ASCAP Runs My Piece on The Future of Songwriting

ASCAP Runs My Piece on The Future of Songwriting

Honored to have ASCAP pick up my piece on tech’s effect on songwriting. Question: In the streaming economy, do songs have a financial incentive to change what they look and sound like? For instance, Spotify, the clear leader in the streaming space, pays after 30 seconds, so an honest question is: Why write beyond that? And… Are you, in fact, screwing yourself six times over for writing a three-minute song (:30 x 6 = 3:00 song)? A “song disruptor” would just cut everything back to :32 or so, and see huge positive results in his/her own streaming royalty statements. Labels would love it for the same reason (more money). Thinking ahead: If a critical mass were to adopt song forms of these lengths, would Spotify payouts to creators suddenly rise sixfold? That would probably crush the business model, wouldn’t it? I mean, it can’t make a profit as is, and songs are clocking in at around three minutes. Are streaming services just skating by on all that non-monetized listening time? Spotify also pays higher rates at around five minutes — because of course it does. It makes the company money to not have to pay out for four entire minutes of a song. Taking this into account, what is this thing – songwriting – going to look and sound like in the not-too-distant future? Read more on ASCAP’s web site. Original post on...
New York Observer Runs My Songwriting Piece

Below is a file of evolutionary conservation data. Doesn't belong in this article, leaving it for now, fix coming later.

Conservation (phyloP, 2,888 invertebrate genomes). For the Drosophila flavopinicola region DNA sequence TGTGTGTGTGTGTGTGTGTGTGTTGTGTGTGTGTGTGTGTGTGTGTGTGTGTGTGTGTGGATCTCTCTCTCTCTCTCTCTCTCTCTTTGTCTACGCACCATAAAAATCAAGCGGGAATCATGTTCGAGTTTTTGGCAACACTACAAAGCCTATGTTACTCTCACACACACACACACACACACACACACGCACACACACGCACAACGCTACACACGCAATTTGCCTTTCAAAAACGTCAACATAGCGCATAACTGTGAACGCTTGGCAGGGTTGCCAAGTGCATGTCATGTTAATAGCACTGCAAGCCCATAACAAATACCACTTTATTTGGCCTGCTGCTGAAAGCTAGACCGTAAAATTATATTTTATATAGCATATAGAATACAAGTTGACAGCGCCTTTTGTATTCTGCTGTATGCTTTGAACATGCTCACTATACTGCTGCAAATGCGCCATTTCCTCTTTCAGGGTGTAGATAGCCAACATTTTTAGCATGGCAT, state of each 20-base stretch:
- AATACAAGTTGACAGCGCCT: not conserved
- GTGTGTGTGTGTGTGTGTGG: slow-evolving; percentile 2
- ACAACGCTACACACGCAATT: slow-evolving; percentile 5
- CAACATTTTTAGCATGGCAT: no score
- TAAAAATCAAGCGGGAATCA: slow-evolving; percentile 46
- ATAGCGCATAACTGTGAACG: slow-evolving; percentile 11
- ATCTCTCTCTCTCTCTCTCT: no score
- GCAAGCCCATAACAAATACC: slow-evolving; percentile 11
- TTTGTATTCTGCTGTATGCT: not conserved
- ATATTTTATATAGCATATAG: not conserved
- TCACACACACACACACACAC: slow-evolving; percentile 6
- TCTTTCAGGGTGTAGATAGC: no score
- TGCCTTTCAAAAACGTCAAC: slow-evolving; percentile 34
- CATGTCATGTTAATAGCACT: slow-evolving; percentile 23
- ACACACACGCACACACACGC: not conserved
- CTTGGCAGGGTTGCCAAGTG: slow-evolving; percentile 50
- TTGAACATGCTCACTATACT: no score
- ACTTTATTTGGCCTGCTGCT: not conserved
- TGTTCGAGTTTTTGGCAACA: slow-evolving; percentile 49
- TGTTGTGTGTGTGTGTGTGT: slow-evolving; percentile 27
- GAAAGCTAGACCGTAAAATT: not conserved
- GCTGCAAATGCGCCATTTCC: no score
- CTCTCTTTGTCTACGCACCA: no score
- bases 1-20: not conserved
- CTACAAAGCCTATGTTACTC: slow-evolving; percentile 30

New York Observer Runs My Songwriting Piece

With all that’s going on in the streaming space, what is the future of this thing — songwriting — we’re all talking about? Redefining an art form isn’t new, but neither is the concept of streaming, which was happening with elevator music in the 1930s, and was theorized decades earlier. But now that streaming has taken off, will song form react? Will it just be three choruses and nothing else? Is it the return of the ABAB song form, where the sections have a balanced weight and there are no sections dedicated to “setting up” another section? Pre-choruses?! Who’s got time for a “pre”-anything? And bridges? Bridges to what, exactly? Who has time for a bridge? You’re either there or you’re not there. Why get stuck in transit from one section to another? So, if “Gangnam Style” had been 1:10 instead of 4:13, what might have happened? Would it not have been as “good?” I don’t know, but: How much of “Gangnam Style” can you sing back right now? It’s probably not 4:13 worth. Psy left money on the table. At billions of views, that’s a lot of money. Read more at...